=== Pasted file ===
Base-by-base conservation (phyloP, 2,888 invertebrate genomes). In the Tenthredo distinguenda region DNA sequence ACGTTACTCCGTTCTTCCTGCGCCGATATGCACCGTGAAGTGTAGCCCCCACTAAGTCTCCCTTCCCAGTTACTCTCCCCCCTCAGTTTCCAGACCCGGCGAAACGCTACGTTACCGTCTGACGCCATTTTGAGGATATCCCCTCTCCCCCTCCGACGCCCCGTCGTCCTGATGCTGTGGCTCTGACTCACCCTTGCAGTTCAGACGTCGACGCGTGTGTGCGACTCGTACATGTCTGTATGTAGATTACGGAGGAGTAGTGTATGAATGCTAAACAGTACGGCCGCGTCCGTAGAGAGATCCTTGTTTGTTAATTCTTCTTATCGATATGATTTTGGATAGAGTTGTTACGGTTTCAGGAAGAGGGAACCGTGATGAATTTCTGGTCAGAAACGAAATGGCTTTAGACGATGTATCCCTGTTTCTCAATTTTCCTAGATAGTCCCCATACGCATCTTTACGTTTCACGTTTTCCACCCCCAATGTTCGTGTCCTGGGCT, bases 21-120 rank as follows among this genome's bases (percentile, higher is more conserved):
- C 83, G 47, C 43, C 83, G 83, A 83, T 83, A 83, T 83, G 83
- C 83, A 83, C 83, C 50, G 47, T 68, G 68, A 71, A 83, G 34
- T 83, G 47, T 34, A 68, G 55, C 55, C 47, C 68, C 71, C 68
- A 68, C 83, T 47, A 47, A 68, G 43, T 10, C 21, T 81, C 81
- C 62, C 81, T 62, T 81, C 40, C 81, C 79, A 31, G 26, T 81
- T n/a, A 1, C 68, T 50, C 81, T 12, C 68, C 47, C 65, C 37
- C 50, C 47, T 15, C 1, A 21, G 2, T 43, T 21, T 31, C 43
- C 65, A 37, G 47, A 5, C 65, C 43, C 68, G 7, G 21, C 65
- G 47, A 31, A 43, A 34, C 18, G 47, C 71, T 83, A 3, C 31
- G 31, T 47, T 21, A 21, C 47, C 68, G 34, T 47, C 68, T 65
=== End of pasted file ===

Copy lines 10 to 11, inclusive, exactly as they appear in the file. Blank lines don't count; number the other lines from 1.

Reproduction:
- G 47, A 31, A 43, A 34, C 18, G 47, C 71, T 83, A 3, C 31
- G 31, T 47, T 21, A 21, C 47, C 68, G 34, T 47, C 68, T 65